Tuesday, 11 January 2005
Surface radiation measurements in Arctic polynyas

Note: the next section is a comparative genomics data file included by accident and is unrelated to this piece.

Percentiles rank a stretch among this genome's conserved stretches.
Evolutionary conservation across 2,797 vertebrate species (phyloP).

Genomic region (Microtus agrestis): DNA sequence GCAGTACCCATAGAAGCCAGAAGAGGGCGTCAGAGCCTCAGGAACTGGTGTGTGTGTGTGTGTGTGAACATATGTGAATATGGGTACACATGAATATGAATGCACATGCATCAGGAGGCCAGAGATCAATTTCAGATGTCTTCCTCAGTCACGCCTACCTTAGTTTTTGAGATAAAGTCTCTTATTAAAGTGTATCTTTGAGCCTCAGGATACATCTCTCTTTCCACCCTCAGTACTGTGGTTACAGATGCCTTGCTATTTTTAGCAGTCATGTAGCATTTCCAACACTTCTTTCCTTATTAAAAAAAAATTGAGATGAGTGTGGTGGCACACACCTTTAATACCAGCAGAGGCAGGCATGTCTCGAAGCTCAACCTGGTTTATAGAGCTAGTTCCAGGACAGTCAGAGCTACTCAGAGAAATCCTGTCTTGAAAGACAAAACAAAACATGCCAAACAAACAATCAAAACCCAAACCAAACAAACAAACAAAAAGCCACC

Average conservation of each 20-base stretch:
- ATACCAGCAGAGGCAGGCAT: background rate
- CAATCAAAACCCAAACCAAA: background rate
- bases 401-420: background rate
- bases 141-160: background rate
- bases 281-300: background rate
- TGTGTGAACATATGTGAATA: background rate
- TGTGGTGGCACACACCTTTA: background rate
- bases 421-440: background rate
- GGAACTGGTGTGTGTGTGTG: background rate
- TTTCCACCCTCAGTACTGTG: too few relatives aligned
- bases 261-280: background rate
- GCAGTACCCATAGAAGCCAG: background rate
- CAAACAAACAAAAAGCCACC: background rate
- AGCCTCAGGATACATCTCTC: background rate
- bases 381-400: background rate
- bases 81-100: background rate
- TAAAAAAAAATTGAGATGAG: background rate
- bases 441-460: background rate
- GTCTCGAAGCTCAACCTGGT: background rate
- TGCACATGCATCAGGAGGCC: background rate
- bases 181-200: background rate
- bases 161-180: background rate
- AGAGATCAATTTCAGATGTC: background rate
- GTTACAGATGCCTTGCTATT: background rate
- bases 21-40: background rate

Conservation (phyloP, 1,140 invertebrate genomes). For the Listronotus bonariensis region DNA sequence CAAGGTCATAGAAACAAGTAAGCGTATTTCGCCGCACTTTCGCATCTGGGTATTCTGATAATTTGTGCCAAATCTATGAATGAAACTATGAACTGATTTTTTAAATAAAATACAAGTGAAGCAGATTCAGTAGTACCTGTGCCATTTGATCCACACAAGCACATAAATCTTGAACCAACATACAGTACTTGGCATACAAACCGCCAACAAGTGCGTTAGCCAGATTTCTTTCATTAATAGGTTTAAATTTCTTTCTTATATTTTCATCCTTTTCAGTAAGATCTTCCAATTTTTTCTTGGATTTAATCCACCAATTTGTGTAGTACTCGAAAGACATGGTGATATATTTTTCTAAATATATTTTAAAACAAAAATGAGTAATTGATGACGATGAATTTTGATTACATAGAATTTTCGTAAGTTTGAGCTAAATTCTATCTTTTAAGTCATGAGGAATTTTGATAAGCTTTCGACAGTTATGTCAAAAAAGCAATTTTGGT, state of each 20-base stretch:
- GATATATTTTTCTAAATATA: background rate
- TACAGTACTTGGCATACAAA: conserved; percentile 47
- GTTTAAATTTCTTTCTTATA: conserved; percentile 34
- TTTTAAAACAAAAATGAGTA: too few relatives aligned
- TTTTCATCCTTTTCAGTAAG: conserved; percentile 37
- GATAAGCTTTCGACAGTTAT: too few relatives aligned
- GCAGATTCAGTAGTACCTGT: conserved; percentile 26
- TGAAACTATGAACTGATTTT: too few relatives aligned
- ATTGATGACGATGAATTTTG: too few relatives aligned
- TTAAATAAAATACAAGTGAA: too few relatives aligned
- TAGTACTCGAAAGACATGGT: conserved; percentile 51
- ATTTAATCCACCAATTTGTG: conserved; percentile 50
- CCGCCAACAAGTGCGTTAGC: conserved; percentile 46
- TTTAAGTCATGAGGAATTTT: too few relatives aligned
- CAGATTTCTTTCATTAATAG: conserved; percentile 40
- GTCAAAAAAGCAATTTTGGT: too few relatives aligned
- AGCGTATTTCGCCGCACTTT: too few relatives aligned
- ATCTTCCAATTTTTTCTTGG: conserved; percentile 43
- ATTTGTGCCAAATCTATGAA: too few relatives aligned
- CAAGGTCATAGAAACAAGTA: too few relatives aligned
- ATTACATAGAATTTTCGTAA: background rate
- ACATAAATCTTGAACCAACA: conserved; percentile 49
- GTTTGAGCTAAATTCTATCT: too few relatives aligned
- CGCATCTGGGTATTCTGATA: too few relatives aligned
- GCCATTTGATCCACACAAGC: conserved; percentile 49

While measurements of polar meteorology and ocean currents have received much attention in recent years, surface radiation data have lagged considerably. This is despite their importance to calculations of the surface heat budget, cloud radiative forcing, and albedo. Those radiation time series which do exist are preponderantly coastal or located on stable platforms, but data return is limited to seasonal information about local changes in short- and longwave radiation. The few datasets which have sampled regional and basin-scale radiation from floating ice stations and shipboard cruises report radiation values over a larger expanse but not necessarily over a more varied surface. For example, ice stations are necessarily located on multi-year floes which are less likely to melt through, while some ship operations are conducted entirely in open water or 10/10ths ice, depending on the scientific focus. Despite their inherent limitations, these combined data, both land and marine, are used to develop heat budget models for understanding air-sea-ice transfer and polar-optimized radiative parameterization schemes. In order to improve our understanding of radiative exchanges at the surface and to optimize the applicability of algorithms in models by specifying the uncertainties, measurements representative of the rapidly varying cryosphere is necessary. Within and along the boundaries of polynyas, such variations occur on scales easily sampled by ship and aircraft and appropriate to mesoscale modeling. In many cases, at least one of the polynya margins is bounded by land, where coastal-based data are relevant. Such a measurement scheme was employed during the North Water 1998 field season in the polynya occurring between Ellesmere Island, Canada and the Hayes Peninsula of Greenland. Simultaneous radiation data from well-calibrated sensors were recorded both at the Cape Herschel ice camp on the eastern polynya boundary and over the ice-ocean polynya surface from an ice-breaking research vessel during spring transition and summer melt. The time series from the two platforms were used to initialize a surface heat budget box model and test a number of clear-sky short- and longwave radiative parameterizations, which provided values for the calculation of cloud radiative forcing. Between the two sites substantial spatial variability existed, both in cloud cover and surface type, such that each radiation dataset was best represented by a different combination of short- and longwave schemes. As with all in situ polar data sets, these are likely to be dominated by regional effects. With larger, more extensive sets of measurements, it will be possible to determine more universal relationships between radiation and the changing polar environment. During the International Polar Year (2007-2008), the opportunity can be seized to expand upon the scant, current knowledge of surface radiation. Numerous aircraft and shipboard experiments, both planned and proposed, should incorporate radiative measurements. Particular preference for polynya measurements, where the data return is optimized by the variations in surface cover and proximity to instrumented coastal sites (some of which may require enhancements to their sensors), is stressed.